a corner of his kennel."

"Jack's owner will be heartily glad to give you a corner of his kennel,
Brother Anthony, for so long time as it shall please you to occupy it.
Never think on turning forth, I pray you, until you desire to go, at the
least while I live."

"I thank you right truly, Brother Tom, and will take my advantage of
your kindliness at least for this present.  But, my young mistresses, I
pray you remember that you must needs be of good conditions an' you
dwell in the same house with a Justice of Peace, else shall I be forced
to commit you unto gaol."

"Oh, we'll keep on the windy side of you and the law, Uncle Anthony,"
said Gertrude, laughing.  "I suppose teasing the life out of one's uncle
is not a criminal offence?"

"I shall do my best to make it so, my lady," was the reply, in tones of
mock severity.

The rest of the day was devoted to unpacking and settling down, and much
of the next morning was spent in a similar manner.  But when the
afternoon came Pandora rode down, escorted by old Osmund, to Roger
Hall's cottage.  She was too familiar there now for the ceremony of
waiting to ring; and she went forward and opened the door of the little

Christabel was standing at the table arranging some floss
silk--"slea-silk" she would have called it--in graduated shades for
working.  It was the first time Pandora had ever seen her stand.  Down
went the delicate pale green skein in Christie's hand, and where it
might go was evidently of no moment.

"Mistress Pandora!  O dear Mistress Pandora!  You've come back!  I
hadn't heard a word about it.  And look you, I can stand! and I can
walk!" cried Christie, in tones of happy excitement.

"My dear little Christabel!" said Pandora, clasping the child in her
arms.  "I am surely glad for thy betterment--very, very glad.  Ay, sweet
heart, we have come home, all of us, thank God!"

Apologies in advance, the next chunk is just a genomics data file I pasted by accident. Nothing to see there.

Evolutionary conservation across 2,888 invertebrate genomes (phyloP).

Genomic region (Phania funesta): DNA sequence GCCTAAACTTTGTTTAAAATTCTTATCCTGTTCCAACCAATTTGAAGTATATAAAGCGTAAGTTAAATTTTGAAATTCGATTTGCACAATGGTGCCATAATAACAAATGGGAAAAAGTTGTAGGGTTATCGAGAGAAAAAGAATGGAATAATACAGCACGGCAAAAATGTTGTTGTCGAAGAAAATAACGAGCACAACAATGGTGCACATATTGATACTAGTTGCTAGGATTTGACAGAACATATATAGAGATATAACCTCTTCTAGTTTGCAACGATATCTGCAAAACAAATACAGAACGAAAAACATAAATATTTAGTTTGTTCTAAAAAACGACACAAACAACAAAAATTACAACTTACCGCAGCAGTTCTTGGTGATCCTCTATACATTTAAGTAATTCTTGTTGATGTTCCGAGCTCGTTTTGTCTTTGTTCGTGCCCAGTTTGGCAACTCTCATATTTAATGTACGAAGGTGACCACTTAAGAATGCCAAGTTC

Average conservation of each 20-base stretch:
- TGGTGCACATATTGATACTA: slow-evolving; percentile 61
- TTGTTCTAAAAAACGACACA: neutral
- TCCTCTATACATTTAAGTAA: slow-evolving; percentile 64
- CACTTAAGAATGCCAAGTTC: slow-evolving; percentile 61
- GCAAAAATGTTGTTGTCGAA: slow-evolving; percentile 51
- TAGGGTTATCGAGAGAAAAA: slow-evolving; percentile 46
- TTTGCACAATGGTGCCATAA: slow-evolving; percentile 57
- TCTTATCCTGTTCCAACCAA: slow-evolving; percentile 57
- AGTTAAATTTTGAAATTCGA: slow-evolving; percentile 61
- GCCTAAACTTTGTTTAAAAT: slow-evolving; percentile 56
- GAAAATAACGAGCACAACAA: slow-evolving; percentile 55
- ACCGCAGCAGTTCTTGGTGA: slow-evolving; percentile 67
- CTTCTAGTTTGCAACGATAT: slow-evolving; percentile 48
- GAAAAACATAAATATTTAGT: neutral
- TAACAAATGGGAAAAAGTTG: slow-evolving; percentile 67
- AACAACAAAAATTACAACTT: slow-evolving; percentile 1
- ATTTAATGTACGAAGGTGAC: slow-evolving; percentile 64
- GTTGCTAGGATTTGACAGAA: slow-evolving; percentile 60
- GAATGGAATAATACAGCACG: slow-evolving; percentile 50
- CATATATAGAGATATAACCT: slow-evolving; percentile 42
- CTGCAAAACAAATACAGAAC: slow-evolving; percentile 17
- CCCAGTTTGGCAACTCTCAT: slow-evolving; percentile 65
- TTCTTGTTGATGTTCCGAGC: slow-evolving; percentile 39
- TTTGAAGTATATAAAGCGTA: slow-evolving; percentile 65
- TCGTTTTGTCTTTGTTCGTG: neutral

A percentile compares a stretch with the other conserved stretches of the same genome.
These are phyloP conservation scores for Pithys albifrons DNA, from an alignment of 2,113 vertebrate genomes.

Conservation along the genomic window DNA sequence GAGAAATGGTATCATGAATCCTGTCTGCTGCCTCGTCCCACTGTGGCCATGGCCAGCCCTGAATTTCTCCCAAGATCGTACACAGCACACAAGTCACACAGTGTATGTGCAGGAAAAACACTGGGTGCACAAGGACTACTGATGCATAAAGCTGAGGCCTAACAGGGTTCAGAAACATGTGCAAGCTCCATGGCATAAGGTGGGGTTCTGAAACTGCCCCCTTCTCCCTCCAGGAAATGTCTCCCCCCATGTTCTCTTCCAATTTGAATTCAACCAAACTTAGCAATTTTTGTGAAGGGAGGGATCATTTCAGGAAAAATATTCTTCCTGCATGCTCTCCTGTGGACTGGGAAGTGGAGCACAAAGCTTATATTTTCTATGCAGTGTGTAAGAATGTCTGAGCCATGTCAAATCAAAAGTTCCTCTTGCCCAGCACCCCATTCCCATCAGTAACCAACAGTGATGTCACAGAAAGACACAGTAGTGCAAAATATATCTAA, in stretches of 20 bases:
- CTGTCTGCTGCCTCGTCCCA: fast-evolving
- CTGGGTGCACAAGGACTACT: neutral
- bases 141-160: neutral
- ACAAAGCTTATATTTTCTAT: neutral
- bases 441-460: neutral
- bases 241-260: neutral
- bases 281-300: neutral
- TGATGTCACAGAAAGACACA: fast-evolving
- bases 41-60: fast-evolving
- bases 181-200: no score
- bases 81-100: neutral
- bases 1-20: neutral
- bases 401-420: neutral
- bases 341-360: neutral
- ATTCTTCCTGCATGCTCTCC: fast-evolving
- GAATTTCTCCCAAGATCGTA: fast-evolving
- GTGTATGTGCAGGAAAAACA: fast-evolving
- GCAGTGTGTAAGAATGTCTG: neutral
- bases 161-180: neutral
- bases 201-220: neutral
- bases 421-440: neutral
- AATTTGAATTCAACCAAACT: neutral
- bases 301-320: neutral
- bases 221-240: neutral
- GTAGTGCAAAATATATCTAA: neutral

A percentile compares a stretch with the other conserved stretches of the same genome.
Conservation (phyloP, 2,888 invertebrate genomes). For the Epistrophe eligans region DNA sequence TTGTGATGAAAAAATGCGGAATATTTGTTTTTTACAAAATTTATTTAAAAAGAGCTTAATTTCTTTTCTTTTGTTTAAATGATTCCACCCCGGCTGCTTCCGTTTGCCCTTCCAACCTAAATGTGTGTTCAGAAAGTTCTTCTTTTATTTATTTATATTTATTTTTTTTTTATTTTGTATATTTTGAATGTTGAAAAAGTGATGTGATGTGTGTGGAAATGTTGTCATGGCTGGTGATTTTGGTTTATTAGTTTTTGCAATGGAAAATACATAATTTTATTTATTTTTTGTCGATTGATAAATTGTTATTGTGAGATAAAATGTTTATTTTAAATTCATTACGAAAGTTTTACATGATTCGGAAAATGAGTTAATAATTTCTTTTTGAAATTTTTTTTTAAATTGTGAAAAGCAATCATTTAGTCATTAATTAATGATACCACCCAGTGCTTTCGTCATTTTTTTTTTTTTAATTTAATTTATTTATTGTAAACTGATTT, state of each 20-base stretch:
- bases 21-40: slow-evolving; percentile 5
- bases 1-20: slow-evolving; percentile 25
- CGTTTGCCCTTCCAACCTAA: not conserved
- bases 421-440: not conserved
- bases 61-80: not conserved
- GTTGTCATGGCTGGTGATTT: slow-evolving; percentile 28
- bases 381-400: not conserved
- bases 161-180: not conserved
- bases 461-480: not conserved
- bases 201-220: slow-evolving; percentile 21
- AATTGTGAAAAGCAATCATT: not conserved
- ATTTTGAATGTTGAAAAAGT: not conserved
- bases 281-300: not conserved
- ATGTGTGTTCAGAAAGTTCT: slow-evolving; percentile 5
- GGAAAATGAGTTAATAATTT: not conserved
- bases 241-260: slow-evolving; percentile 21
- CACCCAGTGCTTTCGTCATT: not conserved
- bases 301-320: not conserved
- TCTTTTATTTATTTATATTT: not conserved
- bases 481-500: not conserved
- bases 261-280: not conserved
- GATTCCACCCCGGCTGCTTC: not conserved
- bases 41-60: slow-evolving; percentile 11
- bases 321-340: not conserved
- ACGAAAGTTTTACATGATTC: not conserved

"And you'll never go away again, will you, Mistress Pandora?"

"`Never' is a big word, Christie.  But I hope we shall not go again for
a great while."

"Oh, and did anybody tell you, Mistress--about--poor Aunt Alice?" said
Christie, with a sudden and total change of tone.

"No, Christie," answered Pandora significantly.  "But somebody told me
touching thy rich Aunt Alice, that she was richer now and higher than
even the Queen Elizabeth, and that she should never again lose her
riches, nor come down from her throne any more."

"We didn't know, Mistress--Father and me, we never knew when it should
be--we only heard when all was over!"

"Thou mightest well bless God for that, my dear heart.  That hour would
have been sore hard for thee to live through, hadst thou known it

The parlour door opened, and they saw Roger Hall standing in the

"Mistress Pandora!" he said.  "Thanks be unto God for all His mercies!"

"Amen!" answered both the girls.

"Methinks, Mr Hall, under God, some thanks be due to you also,"
remarked Pandora, with a smile.  "Mine aunt and I had fared ill without
your pots and pans that time you wot of, and mine uncle hath been
ringing your praises in my Father's ears touching your good management